“woman = adult human female! My dictionary says so.”
Most trans related discussions with anti trans people I see come down to language use. I see this kind of comment everywhere amongst anti trans activists who seem to think this is the ultimate gotcha. But it really isn’t and if we look a little deeper than the appeal to authority fallacy we can see a fundamental misunderstanding of how dictionaries even work.
Obviously, the appeal to authority fallacy is enough to combat this ridiculousness, given that just because a supposed authority said a thing; it doesn’t mean its automatically right. As alleged feminists I’m sure they’ve heard of the Monty Hall problem and story behind it.
In short, a woman was laughed at and made fun of by experts because she said something correct which sounded counter intuitive. The experts thought they were right because they were the experts — so of course they know best. But they actually didn’t. This is the appeal to authority fallacy, experts can be wrong too.
But lets go a little deeper. How do dictionaries work? How are definitions decided?
Full disclosure: I’ve not studied linguistics and this is all just information I’ve picked up from reading various articles and stuff. I too, can be wrong here. If you think I am, hit me up in the comments below.
When we talk about language use there are often two schools of thought at work. Prescriptivism and descriptivism. Most English dictionaries are descriptive, that is their purpose is merely to describe the way a word is used. This is the reason why the word “literally” had its definition updated to include the figurative use of the word. Prescriptivism on the other hand believes that dictionaries are for setting the rules of how we use language.
From a prescriptivist perspective the word you write down in the dictionary and the definition you give it is just how that word works from now on. Dictionaries which are prescriptive are more like rule books than they are like filing cabinets for language.
And that’s kind of troublesome for the evolution of our language. It’s hard to progress as a society when our language remains in the dark ages. For example; imagine if people still called gay people sodomites — because “homosexual” wasn’t coined in the 1800s any more, nor was “gay” in the 1940s. Why would we need new words for these things at all, the rule book already said we should call men who have sex with men “sodomites” right?
At what point in the history of dictionaries and words existing and meaning certain things do we stop and say “yep this is how it’s always going to be now.” Why that specific spot? Why do we get to choose it?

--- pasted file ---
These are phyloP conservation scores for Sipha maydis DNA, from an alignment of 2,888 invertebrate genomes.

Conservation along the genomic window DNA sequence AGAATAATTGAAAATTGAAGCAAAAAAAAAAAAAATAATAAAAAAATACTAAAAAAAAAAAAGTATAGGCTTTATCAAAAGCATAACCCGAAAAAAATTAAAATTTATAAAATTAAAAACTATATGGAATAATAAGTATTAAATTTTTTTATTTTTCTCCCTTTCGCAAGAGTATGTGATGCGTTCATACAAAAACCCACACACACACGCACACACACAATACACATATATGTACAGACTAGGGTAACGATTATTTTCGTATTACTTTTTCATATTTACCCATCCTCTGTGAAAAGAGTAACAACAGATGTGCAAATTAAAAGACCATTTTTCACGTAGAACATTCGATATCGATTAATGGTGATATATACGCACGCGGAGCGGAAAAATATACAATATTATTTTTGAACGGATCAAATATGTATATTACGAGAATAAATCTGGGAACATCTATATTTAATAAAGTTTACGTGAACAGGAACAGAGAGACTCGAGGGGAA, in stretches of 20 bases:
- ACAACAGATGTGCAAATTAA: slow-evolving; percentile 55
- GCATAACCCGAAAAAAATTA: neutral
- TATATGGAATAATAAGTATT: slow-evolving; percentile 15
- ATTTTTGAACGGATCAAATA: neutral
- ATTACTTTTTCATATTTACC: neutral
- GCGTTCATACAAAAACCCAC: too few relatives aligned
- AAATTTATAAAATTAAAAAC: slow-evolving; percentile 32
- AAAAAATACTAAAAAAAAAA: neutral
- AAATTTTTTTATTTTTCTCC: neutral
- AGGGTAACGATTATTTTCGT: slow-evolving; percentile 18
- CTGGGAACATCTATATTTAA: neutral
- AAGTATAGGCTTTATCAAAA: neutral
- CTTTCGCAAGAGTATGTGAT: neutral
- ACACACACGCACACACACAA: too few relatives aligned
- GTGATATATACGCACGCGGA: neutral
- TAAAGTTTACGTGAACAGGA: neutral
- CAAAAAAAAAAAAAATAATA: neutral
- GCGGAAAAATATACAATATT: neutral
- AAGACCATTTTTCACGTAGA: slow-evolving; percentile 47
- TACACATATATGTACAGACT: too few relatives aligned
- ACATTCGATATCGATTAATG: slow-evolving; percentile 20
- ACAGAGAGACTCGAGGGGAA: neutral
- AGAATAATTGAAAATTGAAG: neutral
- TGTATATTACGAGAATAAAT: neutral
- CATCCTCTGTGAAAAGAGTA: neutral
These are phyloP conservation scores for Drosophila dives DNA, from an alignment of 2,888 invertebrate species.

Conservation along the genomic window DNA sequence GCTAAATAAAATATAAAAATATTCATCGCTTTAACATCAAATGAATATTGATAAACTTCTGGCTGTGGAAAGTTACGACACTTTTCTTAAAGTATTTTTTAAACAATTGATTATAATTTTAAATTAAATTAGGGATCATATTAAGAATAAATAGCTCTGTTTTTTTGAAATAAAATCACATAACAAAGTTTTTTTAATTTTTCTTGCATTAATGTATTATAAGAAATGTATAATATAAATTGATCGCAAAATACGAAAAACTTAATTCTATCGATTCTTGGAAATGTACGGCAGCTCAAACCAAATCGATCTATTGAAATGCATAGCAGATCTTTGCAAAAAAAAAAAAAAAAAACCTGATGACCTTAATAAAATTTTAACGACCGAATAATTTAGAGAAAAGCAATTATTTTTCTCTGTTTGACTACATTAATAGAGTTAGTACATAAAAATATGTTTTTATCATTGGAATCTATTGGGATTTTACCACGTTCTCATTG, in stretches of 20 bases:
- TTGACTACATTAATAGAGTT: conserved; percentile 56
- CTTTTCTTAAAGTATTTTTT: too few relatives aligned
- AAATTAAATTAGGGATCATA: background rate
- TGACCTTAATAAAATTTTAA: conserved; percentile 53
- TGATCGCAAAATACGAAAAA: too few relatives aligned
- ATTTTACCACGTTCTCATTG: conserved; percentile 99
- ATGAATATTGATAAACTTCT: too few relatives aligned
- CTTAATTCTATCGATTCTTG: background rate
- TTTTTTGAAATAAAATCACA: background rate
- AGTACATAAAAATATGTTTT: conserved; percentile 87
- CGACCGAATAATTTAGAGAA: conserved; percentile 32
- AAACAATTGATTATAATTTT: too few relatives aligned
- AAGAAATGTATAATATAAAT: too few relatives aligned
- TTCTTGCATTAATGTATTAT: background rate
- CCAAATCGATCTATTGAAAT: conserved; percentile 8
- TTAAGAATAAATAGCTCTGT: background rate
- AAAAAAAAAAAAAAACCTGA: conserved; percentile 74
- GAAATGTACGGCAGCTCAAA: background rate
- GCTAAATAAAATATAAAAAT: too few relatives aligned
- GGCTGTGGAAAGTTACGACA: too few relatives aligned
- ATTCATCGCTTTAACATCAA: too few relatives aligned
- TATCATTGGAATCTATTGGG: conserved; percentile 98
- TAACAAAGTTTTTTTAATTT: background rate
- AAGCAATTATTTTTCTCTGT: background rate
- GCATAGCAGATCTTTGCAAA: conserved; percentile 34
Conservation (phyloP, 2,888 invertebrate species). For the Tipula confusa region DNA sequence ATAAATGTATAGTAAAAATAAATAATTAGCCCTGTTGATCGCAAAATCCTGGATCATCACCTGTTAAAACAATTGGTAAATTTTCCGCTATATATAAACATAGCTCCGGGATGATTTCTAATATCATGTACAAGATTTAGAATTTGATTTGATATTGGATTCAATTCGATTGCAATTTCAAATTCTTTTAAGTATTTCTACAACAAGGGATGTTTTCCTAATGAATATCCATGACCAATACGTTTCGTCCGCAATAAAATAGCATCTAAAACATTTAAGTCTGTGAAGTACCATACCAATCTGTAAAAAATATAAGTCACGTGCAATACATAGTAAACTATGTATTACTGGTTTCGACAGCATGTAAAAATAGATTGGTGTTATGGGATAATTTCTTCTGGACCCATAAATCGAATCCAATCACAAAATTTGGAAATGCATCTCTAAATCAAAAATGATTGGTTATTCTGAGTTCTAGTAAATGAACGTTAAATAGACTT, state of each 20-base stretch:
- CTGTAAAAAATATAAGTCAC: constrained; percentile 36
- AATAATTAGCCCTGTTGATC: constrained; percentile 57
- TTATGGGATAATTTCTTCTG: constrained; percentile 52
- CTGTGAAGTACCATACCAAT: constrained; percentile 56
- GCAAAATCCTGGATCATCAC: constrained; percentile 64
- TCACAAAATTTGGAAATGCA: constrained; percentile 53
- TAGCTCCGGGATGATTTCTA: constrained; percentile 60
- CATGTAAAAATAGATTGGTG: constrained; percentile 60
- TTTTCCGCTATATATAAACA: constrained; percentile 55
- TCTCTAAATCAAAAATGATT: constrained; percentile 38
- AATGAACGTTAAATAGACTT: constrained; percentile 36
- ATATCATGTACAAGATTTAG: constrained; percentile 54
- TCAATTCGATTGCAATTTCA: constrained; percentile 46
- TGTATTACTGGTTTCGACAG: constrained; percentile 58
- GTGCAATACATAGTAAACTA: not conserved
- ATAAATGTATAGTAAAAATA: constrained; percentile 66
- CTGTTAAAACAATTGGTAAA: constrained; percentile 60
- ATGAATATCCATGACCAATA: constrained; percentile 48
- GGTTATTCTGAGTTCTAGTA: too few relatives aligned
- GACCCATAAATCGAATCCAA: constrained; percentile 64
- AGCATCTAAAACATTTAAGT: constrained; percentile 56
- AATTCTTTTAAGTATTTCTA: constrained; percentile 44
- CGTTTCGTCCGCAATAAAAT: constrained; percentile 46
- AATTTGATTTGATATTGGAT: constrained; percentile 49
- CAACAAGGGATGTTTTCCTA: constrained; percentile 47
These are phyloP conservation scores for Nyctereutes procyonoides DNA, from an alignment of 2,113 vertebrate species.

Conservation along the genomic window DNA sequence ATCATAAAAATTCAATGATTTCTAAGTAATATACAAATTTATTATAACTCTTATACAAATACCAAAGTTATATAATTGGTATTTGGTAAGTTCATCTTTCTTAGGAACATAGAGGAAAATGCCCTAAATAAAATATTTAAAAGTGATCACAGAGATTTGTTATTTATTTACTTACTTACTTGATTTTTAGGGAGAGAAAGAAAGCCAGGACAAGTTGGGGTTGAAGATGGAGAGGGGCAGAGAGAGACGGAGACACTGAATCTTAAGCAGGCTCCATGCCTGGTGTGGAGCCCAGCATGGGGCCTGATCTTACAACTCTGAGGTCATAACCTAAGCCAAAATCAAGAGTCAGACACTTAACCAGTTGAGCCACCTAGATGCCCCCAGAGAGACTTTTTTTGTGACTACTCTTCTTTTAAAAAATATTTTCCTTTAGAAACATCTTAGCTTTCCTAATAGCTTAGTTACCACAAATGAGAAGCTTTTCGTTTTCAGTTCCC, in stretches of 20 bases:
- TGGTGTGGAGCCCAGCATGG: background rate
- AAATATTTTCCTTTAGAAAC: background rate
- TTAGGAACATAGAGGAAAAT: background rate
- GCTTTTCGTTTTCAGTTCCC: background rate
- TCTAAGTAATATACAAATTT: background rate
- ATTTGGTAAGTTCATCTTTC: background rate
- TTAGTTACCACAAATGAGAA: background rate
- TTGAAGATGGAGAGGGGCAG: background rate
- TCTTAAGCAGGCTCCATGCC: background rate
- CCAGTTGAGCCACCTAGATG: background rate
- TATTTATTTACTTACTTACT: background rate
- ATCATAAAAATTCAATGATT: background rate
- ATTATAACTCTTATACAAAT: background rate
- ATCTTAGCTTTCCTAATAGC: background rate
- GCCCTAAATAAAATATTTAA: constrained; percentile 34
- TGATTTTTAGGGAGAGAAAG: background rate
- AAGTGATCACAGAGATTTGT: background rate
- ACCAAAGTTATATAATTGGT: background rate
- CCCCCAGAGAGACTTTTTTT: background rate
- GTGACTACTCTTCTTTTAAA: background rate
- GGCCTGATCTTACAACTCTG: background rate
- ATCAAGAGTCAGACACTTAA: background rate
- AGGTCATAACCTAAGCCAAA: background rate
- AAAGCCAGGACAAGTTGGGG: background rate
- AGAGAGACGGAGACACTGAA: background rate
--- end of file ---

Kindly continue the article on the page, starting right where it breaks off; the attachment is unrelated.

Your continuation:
This is why dictionaries tend to be descriptive instead, and focus solely on the way a word is used commonly. It’s also for this reason the entry in our dictionaries for things like “woman” reflect what the anti trans activists want to believe. That trans women aren’t women, because we aren’t of the female sex.
There is some debate amongst language nerds about whether the OED is actually descriptivist or not. Some people are erring on the side of not because it doesn’t update very often.
For centuries we have known the word woman to mean female and that’s how its commonly been used. So of course, that’s the entry the dictionary lists. But all it takes for this to change is that we start using woman to refer to trans women… which we have been doing for years at this point.
This means that the dictionary is likely to change in regard to this word and many others. Including man, gay and lesbian. As the evidence for the use of “woman” in reference to trans women is extremely clear.
“Transwoman”, the current entry which is often used to define trans women can clearly be seen used less than both “transgender woman” and also “trans woman”. Where transgender/trans are used as an adjective, describing the type of woman that person is. For example, a tall woman.
I’ve contacted dictionaries about this and they have already stated that they are working on updating these terms to reflect how they’re used now.
But then remains the question: what should the definition of women be? And… Well…if you’re asking this question clearly you haven’t been paying attention. As our dictionaries are descriptive, our definitions will reflect whatever it is that the word is being used to refer to. An example of this is “she”, which already contains entries in the Oxford English dictionary specifying it refers to inanimate objects:
By the power of prescriptivism, anti trans faux feminists are basically saying anyone who uses “she” pronouns for themselves is a boat.
This entry exists purely because it’s common to say stuff like “she’s a beauty” in reference to things like cars. And so the rising commonality of using woman in reference to trans women will inevitably lead to an inclusive definition — and then where will you prescriptivists be?
Will you start cussing out the dictionary? Doesn’t seem very prescriptivist to me, the rules are the rules and you’re supposed to blindly just agree with the authority on the subject right? Or do you only agree with the rules when they suit you? Do you now realise how you’re backing yourself into a linguistics corner here?
Oh and ps. I don’t actually need to come up with an inclusive definition of the word woman to show how and why you’re wrong about what you believe, Helen. Al I need to do is disprove what you’ve said, which I think I’ve done pretty well here.
But I will give you one just to prove you wrong about the whole “their definition will rely on stereotypes!” crap. And all I will have to do is add one word.
A woman is typically an adult human female.
(send this post to everyone you see using the dictionary wrong. Also send it to the dictionaries to help put pressure on them to update their stuff quicker.)